Which ones will we miss and which ones are we glad to see go?
Every year in December, we like to gather up all of the cars, trucks, and SUVs that will be killed off going into the next model year and give them a nice send-off. This year's list includes mostly sedans and hatchbacks with a few coupes and wagons thrown in for good measure. The discontinued models are indicative of an industry shift towards SUVs and crossovers, one that should continue well past 2019. Here are 13 cars you won't see past 2019 - some we will miss, others we are glad to see go.
With fewer than 500 units sold in 2016 and 2017, it is not surprising to see the Alfa Romeo 4C get the ax. Even by sports car standards, the 4C is extremely impractical with its minuscule trunk and lack of power steering. While we hate to see it go, the 4C Coupe will be discontinued in North America. You'll still be able to buy the 4C Spider, while the Coupe will remain available in other markets. We expect the 4C to eventually be phased out before the 8C and GTV return.
BMW has already introduced a new generation of 3 Series, codenamed the G20. The sedan has already been confirmed for the US market but the wagon will not be sold here. There are now no new BMW wagon models planned for the US market, leaving the Audi A4 Allroad and the larger E-Class wagon as the only options from the big three German luxury automakers. Volvo still offers a few wagons and Buick has the Regal TourX, though it is clear the wagon segment is on its knees in the US.
The Buick LaCrosse is the first of six General Motors products on this list to be killed off in a series of plant closures. Buick attempted to add a bit of excitement to the LaCrosse with new trim levels but they were not enough to coax buyers away from crossovers. A respectable 20,161 units of the LaCrosse were sold in 2017 but Buick realizes the large premium sedan market is fading fast.
After 2018, the only Cadillac ATS model you will be able to buy is the two-door coupe model. The base ATS sedan as well as the four-door ATS-V will no longer be offered as Cadillac plans to replace it and the larger CTS with new models. Although we expect the upcoming CT5 to replace the ATS sedan, Cadillac's recent announcements don't fill us with a ton of confidence regarding the company's commitment to sedans.
Along with the ATS sedan, Cadillac will also kill off its short-lived CT6 flagship sedan. Even after announcing a high-performance CT6-V model, the large sedan failed to meet sales expectations. Along with the CT6's death, we are beginning to question Cadillac's commitment to sedans in the future. Even the CT6's main rival, the Lincoln Continental, has an uncertain future.
While we will miss the Cadillac CT6, we wave good riddance to the XTS. The front-wheel-drive sedan never caught our fancy, even in the V-Sport guise with 410 horsepower. Along with the other full-size sedans on this list, most consumers won't miss the XTS.
Although it isn't as exciting as the deceased Chevy SS, we always thought the Impala was a pretty handsome sedan. While Chevy sold over 75,000 units of the Impala in 2017 (likely due to a strong fleet presence), it wasn't enough to keep the full-size sedan from the chopping block.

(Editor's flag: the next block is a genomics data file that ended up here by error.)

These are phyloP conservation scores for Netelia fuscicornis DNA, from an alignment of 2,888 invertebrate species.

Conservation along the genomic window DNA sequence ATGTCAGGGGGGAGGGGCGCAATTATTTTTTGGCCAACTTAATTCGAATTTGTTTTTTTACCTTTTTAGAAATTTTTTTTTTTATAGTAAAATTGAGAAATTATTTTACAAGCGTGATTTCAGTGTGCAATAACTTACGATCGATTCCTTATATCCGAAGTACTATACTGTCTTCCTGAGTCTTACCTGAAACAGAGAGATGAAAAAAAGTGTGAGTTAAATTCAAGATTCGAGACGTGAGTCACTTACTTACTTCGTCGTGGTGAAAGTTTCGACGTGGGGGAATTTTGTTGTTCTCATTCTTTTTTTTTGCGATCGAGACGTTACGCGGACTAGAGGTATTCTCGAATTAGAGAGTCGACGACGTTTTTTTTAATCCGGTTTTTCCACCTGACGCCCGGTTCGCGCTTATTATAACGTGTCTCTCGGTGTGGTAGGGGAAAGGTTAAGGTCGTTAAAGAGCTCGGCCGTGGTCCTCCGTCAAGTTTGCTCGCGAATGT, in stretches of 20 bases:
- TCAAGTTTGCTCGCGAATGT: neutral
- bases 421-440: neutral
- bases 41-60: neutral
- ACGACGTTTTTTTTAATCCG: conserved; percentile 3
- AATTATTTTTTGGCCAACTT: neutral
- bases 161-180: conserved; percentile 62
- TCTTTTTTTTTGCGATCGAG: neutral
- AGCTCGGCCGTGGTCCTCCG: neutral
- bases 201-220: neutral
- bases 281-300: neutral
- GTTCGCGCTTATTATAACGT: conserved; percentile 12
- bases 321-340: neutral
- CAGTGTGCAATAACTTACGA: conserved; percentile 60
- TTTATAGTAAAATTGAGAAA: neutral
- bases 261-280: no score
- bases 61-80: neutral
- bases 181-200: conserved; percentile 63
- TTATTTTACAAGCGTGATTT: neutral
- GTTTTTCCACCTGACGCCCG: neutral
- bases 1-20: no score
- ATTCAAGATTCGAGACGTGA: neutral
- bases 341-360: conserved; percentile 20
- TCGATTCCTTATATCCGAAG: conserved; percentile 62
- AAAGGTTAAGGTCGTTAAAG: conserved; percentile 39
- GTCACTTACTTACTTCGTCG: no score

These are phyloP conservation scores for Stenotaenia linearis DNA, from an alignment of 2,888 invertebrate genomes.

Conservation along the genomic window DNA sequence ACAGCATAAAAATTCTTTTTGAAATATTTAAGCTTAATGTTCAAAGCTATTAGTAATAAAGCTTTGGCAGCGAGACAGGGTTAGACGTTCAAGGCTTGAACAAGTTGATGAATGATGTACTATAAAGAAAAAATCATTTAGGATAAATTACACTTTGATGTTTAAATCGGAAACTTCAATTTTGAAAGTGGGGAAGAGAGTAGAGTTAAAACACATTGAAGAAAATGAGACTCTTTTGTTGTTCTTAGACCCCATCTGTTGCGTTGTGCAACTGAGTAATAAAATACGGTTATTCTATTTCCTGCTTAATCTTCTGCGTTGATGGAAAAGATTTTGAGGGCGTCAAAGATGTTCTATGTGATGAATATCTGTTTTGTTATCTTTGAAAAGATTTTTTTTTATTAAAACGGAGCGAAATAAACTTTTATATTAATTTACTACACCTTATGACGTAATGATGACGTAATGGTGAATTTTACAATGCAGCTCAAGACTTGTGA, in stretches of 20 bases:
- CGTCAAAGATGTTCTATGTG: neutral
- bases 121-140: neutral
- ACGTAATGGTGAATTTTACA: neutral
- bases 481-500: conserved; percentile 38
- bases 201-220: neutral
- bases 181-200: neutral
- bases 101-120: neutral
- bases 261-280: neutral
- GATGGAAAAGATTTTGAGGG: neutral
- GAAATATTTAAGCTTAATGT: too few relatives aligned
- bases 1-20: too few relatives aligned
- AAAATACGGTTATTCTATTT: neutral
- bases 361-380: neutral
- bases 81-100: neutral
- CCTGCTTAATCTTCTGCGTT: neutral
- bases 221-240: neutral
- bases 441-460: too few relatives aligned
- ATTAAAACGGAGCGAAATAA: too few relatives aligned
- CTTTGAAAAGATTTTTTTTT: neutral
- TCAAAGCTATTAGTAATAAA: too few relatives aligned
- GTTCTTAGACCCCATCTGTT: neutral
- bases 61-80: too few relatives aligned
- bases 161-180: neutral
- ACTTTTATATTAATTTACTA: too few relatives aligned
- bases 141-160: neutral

As Chevy shifts its focus towards electric cars and autonomous vehicles, the Volt may go down as just a failed experiment. We really enjoyed the Volt and are sad to see it go. Few cars balanced such a usable EV driving range with the ability to fill up with gasoline for longer trips. We wouldn't be surprised if the Volt is replaced by a hybrid-electric crossover of some sort, though it seems like full EVs like the Bolt are GM's priority.
Of the cars we are most upset to see be discontinued, the Ford Fiesta may be number one. Although there is already a brand-new Fiesta available in Europe, it won't be coming to the US. This means we will never get to experience the new Fiesta ST here in the US. With the Fiesta ST gone, there are very few compact hot hatchbacks left in the US such as the Mini Cooper S and Hyundai Veloster Turbo.
Along with the Fiesta, we are sad to see the Focus go. After years of begging, Ford finally brought the hardcore Focus RS to the US. Unfortunately, the RS was shortlived as we will not receive the next generation model in the US. Instead, the Focus ST and Focus RS are being "replaced" with ST-branded crossovers like the Edge and Explorer. Ford may think this is a good idea but we doubt too many people will trade in their manual transmission hatchback for a big SUV.
The Ford Fusion may not have been as exciting as the Fiesta ST or Focus RS but the Sport trim did offer up a 325-hp twin-turbo V6. Even though Ford was planning a refreshed Fusion, we won't get it in the US. The Fusion's death is part of Ford's plan to discontinue all car models except the Mustang in order to focus on trucks and SUVs. Although the Fusion did sell fairly well, it was not nearly as successful its Japanese rivals, the Honda Accord and Toyota Camry.
Unlike the other Ford models on this list, we won't miss the Taurus. The Taurus was last given a redesign in 2010 and the declining sales of full-size sedans never convinced Ford to update it. We hope a Mustang-based sedan with RWD comes along to replace the aging Taurus.
The Volkswagen Beetle is one of the more bittersweet farewells on this list. VW is sending the Beetle off with two Final Edition models, signifying the end of its 70-year production run. There are no immediate plans to replace the Beetle but we expect a return in the form of an all-electric model. We never thought the Beetle drove as well as the Golf GTI, so we won't miss it as much as other cars on this list.